5 CX Reasons I Keep Going Back to Yoga
Some time ago I wrote about my road to recovery after a back injury and indicated that yoga was on my list of things to try. Well, I finally went to my first yoga class, and as of this writing I’ve been to five. Trust me when I say that yoga isn’t a great look on me. I have no balance, I’m inflexible, and I sweat so much that my yoga mat is more like a slide ‘n slide than a yoga mat by the end of class. Add onto that the fact that exercising with a bunch of strangers isn’t necessarily an environment I thrive in.
But here’s the deal. After each class I’m relaxed, refreshed, and that little twinge of back pain that’s still hanging on dissipates for a bit. For that and a few other reasons I’ll keep going back. Whether you realize it or not, there are customer experience insights to be gained from a yoga class. Here are five that I have observed in my short time there.
A friendly smile and warm welcome puts visitors at ease
How often have we called customer service or walked into a store and were greeted with an insincere, monotone, “Hello, thanks for visiting.”? Too many times to count, right? On my first visit to the yoga class I couldn’t have been more awkward. I stood there trying to figure out where to sit and observed my classmates practicing all sorts or stretches and poses. That’s when Jenn, the instructor entered the room and introduced herself with a warm welcome and a smile. She then helped me get situated and put me at ease before class started.
Listening builds connections
Next, Jenn asked me a bit about myself and why I came to yoga. I told her that I was a beginner and talked about my back injury and the fact that I was excited to do something that could help me gain strength and flexibility. Her response to this was interesting. She asked if it would be alright to share my story with the class. And when she did so, she used it as an opportunity to bring the class back to some of the basics of yoga.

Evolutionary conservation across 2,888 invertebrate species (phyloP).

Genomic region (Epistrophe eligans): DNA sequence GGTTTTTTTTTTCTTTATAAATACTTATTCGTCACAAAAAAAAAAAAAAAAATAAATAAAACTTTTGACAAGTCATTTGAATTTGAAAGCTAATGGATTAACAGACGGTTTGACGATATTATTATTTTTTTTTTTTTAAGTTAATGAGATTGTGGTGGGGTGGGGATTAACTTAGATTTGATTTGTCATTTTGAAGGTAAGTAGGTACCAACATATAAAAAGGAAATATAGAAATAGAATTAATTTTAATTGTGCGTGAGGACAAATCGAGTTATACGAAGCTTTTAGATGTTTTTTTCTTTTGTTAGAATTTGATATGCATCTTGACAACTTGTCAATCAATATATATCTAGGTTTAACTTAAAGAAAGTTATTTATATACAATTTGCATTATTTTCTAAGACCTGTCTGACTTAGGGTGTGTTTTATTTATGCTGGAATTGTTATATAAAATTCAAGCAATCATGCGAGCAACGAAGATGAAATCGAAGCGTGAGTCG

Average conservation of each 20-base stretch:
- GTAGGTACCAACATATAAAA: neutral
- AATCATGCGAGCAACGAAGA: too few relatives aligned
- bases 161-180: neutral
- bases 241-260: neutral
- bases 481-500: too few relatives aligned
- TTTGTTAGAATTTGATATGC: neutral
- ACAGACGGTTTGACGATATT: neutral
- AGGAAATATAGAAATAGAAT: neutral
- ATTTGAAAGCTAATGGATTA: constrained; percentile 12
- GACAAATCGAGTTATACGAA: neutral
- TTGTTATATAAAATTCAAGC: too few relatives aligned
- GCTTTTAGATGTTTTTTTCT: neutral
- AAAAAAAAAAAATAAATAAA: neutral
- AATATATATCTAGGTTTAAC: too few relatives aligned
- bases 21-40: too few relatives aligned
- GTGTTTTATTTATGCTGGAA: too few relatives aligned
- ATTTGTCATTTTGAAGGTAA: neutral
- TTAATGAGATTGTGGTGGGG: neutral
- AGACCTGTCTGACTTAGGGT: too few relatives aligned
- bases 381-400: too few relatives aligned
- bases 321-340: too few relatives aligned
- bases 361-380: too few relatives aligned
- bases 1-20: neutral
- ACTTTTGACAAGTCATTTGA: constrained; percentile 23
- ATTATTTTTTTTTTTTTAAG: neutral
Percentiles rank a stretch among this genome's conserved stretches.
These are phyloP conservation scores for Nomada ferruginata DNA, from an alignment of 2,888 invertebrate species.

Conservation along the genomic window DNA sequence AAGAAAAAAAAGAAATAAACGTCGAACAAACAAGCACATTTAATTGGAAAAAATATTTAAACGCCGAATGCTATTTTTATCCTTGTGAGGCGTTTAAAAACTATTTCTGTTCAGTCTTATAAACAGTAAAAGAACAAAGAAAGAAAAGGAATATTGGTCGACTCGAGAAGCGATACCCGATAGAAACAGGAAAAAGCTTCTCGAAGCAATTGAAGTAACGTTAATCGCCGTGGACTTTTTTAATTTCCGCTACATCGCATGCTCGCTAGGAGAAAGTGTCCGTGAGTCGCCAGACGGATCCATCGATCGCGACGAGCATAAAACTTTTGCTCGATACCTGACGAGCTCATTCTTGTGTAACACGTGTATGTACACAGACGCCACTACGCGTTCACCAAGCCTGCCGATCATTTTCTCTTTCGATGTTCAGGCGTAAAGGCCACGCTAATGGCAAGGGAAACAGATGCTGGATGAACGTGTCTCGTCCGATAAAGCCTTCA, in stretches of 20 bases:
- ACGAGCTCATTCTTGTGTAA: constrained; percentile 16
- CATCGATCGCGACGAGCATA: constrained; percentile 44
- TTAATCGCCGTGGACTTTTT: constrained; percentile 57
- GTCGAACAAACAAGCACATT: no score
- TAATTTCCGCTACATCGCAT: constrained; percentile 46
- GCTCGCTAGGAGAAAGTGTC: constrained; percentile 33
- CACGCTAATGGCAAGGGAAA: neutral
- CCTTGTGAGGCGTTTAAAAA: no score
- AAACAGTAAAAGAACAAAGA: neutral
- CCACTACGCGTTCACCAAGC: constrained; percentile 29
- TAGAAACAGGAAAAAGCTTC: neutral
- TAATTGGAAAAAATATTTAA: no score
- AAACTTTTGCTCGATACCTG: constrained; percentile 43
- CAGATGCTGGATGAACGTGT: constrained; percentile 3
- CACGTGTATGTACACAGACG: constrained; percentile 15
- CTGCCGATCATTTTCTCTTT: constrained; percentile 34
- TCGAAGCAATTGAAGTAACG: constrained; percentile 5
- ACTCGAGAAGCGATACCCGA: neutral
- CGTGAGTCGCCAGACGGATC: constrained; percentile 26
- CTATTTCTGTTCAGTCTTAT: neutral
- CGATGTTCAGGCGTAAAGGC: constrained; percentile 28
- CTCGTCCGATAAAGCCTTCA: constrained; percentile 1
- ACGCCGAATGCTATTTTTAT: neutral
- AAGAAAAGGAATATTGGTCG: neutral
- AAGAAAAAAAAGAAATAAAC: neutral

Zero pressure to be who I’m not
If you’re worried about feeling out of place or being shamed at yoga, stop right there. Sure, when you see people doing headstands and hanging out on one leg for extended periods of time, it can be easy to feel like you don’t measure up. But Jenn is always quick to emphasize that, while we’re in community, this is a personal practice and we’re all at different stages in our journey. So rather than focusing on how I compare to the person next to me, I feel at ease focusing on how I’m progressing in my personal practice.
Gentle correction is appreciated
Besides lacking the motivation to consistently do yoga at home, one of the great things about the class is the gentle correction, encouragement, and coaching from the instructor. Perhaps I need to raise an arm or a leg higher or I’m simply doing the whole thing wrong, the coaching is always delivered with an air of, “I’m just helping you along in your journey. Try it this way.”
It’s not just Jenn. It’s the whole gym
You might think that Jenn, the instructor is the star. Actually, it’s everyone at Grotto Climbing where I practice yoga. It started with my first email to ask for information about yoga classes and where I was greeted with an incredibly helpful response.
It continued when I walked into class the other night and saw that the name of the class had changed. Immediately panicking and fearing inadequacy, I asked the guy at the front desk if I was good enough to join that class. He again put me at ease saying, “This class is for everyone. Jenn is a great instructor. We’re just so glad you’re here to be a part of it.” I’ve had several conversations like this to reassure me that I’m right where I should be.
As I conclude, I hope you can tell that I’m totally geeked up on yoga right now — and for good reason. Sure, it has a lot to do with the fact that my back feels the best it has felt in well over a year. But it also has a lot to do with the incredible customer experience that starts with the fact that I’m consistently accepted for who I am.
What can you do in your organization to create a similarly welcoming and accepting experience for your customers? Leave us a comment with your thoughts.
PS. I just realized that Jenny Dempsey wrote a wonderful post relating customer service to yoga. You can read it right here.